High Key isn’t about how bright the scene is, you could be shooting a night scene. But the lights are up high, above the set and the lighting will be free of strong shadows. So High key isn’t about brightness, it’s about contrast and also the key light position, up High so you don’t end up with cameras shooting directly towards the light.

The the opposite of high key will be low key where perhaps the key light is creating a lot more contrast, where the key is brighter than the fill and not only brighter, but perhaps more commonly at a lower height so that the low key light casts shadows across the scene to create a sense of depth rather than just on the floor. Arguably this doesn’t mean the scene will be dark, just that there will be contrast between the key light and the rest of the shot.

So, in summary:
High Key = Uniform lighting of both foreground and background with minimal shadows. But could be either overall bright or overall dark, often with the key light(s), of which there may be many, placed high above the scene/set so you can shoot the scene from any angle.

Low Key: A relatively bright key light so that there is contrast between the key lighting and the rest of the scene/shot. Overall the scene may be bright or dark, but it will have high contrast and shadow areas. Possibly the key light will be at a lower level so the low level key light  will cast shadows across faces and objects to provide depth and modelling.

So many descriptions of High Key and Low Key simply refer to the overall brightness of the scene, this is not correct. A High Key scene can be dim and a low key scene MUST contain areas of great brightness in order to have the contrast associated with low key. All too often stating that the term High Key comes from the use of a bright key light over simplifies the situation to the point where it is no longer clear what is meant because to create nice looking Low Key you will will often need a bright key light.

Please discuss in the comments.


2 thoughts on “Origins of the term “High Key” in video lighting.”

  1. Respectfully disagree. IMHO “High Key” is most often used to describe a bright image free from prominent shadows, no matter how physically elevated the light source may be. It may be high contrast, but is generally free from mid-tones.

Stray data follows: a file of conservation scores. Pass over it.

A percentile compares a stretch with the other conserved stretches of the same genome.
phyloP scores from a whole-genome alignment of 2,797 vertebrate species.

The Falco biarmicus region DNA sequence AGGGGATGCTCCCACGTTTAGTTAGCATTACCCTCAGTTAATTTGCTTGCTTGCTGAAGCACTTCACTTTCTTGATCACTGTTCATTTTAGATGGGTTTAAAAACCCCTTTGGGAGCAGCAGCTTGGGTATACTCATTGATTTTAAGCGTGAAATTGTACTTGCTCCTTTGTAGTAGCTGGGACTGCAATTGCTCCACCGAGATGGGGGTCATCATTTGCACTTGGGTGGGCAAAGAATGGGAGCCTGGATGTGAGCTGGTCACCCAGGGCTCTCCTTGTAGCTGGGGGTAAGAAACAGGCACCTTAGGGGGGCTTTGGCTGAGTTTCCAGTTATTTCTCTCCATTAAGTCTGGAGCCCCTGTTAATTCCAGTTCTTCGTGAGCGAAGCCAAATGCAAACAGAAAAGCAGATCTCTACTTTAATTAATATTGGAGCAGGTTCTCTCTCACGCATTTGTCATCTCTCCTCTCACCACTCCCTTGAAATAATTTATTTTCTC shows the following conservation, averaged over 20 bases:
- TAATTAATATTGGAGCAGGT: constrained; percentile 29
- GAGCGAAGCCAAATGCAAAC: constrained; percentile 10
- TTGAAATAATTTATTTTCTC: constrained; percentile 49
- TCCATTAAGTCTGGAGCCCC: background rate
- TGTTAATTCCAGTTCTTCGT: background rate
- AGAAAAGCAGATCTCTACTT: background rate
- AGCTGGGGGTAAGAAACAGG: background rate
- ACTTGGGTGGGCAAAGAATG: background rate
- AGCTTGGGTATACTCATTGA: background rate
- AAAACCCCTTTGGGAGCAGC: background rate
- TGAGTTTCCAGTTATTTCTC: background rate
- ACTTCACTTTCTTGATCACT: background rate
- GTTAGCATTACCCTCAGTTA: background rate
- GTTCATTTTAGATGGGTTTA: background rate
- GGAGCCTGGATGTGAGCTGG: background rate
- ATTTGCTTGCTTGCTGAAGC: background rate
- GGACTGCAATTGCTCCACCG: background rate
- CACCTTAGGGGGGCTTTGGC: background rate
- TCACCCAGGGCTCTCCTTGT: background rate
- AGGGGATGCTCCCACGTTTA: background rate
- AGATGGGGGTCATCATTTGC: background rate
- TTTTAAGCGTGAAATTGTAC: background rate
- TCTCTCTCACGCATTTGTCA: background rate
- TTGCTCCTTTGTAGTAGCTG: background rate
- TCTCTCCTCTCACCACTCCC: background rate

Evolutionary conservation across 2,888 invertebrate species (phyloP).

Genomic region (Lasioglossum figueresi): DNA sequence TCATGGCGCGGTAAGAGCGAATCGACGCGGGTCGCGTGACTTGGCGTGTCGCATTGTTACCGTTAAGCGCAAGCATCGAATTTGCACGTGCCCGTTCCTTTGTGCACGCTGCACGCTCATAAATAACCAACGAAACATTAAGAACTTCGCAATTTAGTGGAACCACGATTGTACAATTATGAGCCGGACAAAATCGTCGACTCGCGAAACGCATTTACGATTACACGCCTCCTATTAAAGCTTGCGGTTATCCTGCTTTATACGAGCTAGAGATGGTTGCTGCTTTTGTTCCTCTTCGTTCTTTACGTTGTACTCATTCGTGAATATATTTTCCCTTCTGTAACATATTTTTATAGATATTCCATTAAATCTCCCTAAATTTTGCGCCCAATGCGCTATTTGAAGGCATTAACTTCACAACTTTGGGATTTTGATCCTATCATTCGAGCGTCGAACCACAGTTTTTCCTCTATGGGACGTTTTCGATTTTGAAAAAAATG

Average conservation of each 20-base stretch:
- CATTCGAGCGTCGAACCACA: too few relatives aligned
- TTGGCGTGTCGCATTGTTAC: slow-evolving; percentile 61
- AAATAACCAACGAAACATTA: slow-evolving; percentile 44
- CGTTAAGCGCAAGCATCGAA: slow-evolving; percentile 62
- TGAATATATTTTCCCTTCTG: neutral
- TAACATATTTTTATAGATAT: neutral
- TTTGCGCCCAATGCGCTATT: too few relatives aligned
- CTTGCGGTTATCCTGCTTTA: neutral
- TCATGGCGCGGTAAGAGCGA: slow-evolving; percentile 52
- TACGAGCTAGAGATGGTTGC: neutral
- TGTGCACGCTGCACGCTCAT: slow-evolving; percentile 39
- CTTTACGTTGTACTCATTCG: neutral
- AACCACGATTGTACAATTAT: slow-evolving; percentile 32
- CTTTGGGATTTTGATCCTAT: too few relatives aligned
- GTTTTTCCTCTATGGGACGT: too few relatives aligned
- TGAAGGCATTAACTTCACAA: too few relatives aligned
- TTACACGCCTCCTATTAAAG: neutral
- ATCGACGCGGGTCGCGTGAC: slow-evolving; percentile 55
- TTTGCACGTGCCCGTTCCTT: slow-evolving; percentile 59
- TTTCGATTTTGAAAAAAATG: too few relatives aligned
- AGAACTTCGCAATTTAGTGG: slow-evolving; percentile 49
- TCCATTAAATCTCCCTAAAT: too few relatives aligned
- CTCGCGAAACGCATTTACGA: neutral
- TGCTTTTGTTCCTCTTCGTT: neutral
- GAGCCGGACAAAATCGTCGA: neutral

“Low Key” is an overall dark look, although the subject may be quite bright.

    Your comment about the ORIGIN of the term “high key” is fascinating; I am curious as to what others think.

    1. But an image free from prominent shadows or free from mid tones can’t also be high contrast. High contrast requires deep shadows, light and dark are needed together for contrast. If I don’t want to have shadows I will use uniform lighting, not lighting where the key is “high” or bright relative to everything else.

      If we start by thinking about what “bright” means.

      Bright is a relative term. A small handheld torch/flashlight in a dark room will appear very bright, but outside on a sunny day will appear dim. A very sensitive camera will resolve the same scene brighter than a less sensitive one.

      So when people say High Key = Bright Key Light, this must imply that the key is bright relative to the rest of the light in the scene, but then it is generally stated that high key means no or very low contrast, however the two are not possible at the same time. If the key is high or bright compared to the rest of your lighting you are going to create a lot of contrast. So when people describe a flat lit bright scene as high key the reality is the key is not “high” at all, it will be the same or similar to the rest of the lighting.

      Then Low key is typically stated as lighting with a contrast ratio in excess of 8:1 with the key light being responsible for the bulk of the contrast. So this implies a key light considerably brighter than any other light source in the scene. So how did we end up calling a shot where the key is relatively bright “low key” because the key isn’t low, it’s bright/high. It is the fact that the key light is high in brightness that creates the look most describe as low key. None of it makes any sense.

      Except: Daytime TV lighting is typically what most would describe as “high key” and the lighting would always be from uniform lighting above the set with little to low difference between the brightness of the key and any other light. The moody, deeply shadowed lighting we often call low key is most commonly seen in features and drama and this is often lit with a much physically lower key light, but that key light will be relatively high in brightness, not low.